The loan document should provide that interest payments received by Agent will be apportioned to each lender based on its Percent Outstandings and not its Pro Rata Share. The loan document should further provide that principal payments received by the Agent will not be paid to a Defaulting Lender until the nondefaulting lenders have been reimbursed for advances such that the Percent Outstandings of all lenders, including the Defaulting Lender, is equal to their Pro Rata Share.
Lender Action During Stay
The automatic stay restricts the nondefaulting lenders from taking action to “affect any contractual rights of” the Insolvent Lender. Although there is scant precedent as to how the FDIC will exercise this new power, we know from other bank receiverships that the FDIC has taken a broad view of its power under the FDIA.32
The FDIC likely would consider prohibitions on voting by an Insolvent Lender to be in contravention of the automatic stay. Similarly, the agency likely would view provisions that provide a threshold for lender consent during the automatic stay that does not include the Insolvent Lender as an unallowable restriction that prevents the Insolvent Lender from enforcing its contractual rights during the automatic stay period.
So how can nondefaulting lenders continue business as usual under the loan documents without violating the automatic stay? One approach would be to make changes to the documents that otherwise would not require the consent of the Insolvent Lender. Amendments that only require the consent of requisite lenders, as opposed to all lenders, should be valid so long as they have enough support without the Insolvent Lender’s vote.
Another approach is to move away from taking action against the Insolvent Lender based upon the insolvency or the lender’s resultant inability to fund, to the extent applicable, and instead focus on events prior to the take-over by the FDIC. These could include a ratings downgrade, placement on the FDIC’s watch list, or stock price volatility, all of which indicate the lender is headed for trouble.
This approach represents a significant shift in the treatment of troubled lenders. Yet obtaining a prior agreement from a lender to transfer or suspend its voting rights based upon the occurrence of certain “bad” events would create a plausible argument that actions taken by the other lenders pursuant to loan document provisions, and prior to insolvency, do not violate the automatic stay.
The lending syndicate also should focus on preserving the ability to take action if the FDIC becomes receiver of the Agent. Without such precautions, the operation of the automatic stay would render the loan documents unworkable in such an event.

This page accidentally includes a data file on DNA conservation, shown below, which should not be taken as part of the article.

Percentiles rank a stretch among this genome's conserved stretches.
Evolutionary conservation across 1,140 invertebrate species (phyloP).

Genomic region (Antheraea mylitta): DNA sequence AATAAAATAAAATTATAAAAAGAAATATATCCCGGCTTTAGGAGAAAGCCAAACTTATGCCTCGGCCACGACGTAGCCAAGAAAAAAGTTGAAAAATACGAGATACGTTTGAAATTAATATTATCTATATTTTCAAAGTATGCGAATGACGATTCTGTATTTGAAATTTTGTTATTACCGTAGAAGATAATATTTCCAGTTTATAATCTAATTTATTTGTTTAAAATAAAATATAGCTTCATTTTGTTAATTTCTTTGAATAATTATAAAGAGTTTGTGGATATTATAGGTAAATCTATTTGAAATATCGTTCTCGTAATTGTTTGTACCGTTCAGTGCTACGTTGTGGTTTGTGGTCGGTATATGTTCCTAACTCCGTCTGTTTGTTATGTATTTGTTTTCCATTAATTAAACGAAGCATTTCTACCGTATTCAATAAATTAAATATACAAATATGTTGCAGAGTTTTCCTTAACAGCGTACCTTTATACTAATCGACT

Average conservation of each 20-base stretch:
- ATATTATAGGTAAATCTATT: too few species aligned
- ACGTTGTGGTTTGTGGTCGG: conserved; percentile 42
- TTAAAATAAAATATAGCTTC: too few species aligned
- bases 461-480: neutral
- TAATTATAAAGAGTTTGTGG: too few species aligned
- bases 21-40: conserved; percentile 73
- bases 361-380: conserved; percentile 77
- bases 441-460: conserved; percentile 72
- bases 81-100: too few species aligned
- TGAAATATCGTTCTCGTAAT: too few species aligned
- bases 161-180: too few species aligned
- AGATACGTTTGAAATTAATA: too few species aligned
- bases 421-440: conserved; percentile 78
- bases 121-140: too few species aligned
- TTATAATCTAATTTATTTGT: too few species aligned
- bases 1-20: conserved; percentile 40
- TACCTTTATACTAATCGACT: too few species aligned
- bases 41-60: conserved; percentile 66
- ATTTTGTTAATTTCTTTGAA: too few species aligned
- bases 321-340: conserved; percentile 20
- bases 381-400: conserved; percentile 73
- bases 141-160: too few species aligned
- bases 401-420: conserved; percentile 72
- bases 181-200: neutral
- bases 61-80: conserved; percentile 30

Similar to the discussion concerning voting rights, the most obvious solution to the dilemma of an insolvent Agent is to act before the Agent is declared insolvent. The syndicate should identify early warning signs of an impending insolvency as triggers for removing the rights the lenders seek to preserve during the automatic stay. The loan documents could provide for termination of the Agent upon events similar to those set forth above for the voting rights .
Upon termination, the Agent automatically would assign its rights and duties to a successor Agent to be selected by the nondefaulting lenders. Collateral such as bank accounts held in the name of the Agent would be moved prior to the receivership. A power of attorney in favor of the lender group could permit any one of the nondefaulting lenders to act as successor Agent and move the accounts.
It is difficult to predict the impact the new FDIA automatic stay will have on lending syndicates. There are exceptions to the automatic stay, one of which is that the provision does not allow the FDIC as conservator or receiver to fail to comply with otherwise enforceable contractual provisions. The legislation, nonetheless, could be interpreted to prohibit lenders from taking certain actions to implement contractual provisions.
It appears likely that funding obligations in revolving facilities will be impacted in ways that may be detrimental to credit facility co-lenders and Agents. The potential impact can be mitigated, however, by proactively reviewing and amending loan documents. Lenders and Agents should review provisions addressing the definition of a defaulting lender, funding mechanics, payment mechanics and voting to ensure as much flexibility as possible should one of the lenders become an Insolvent Lender.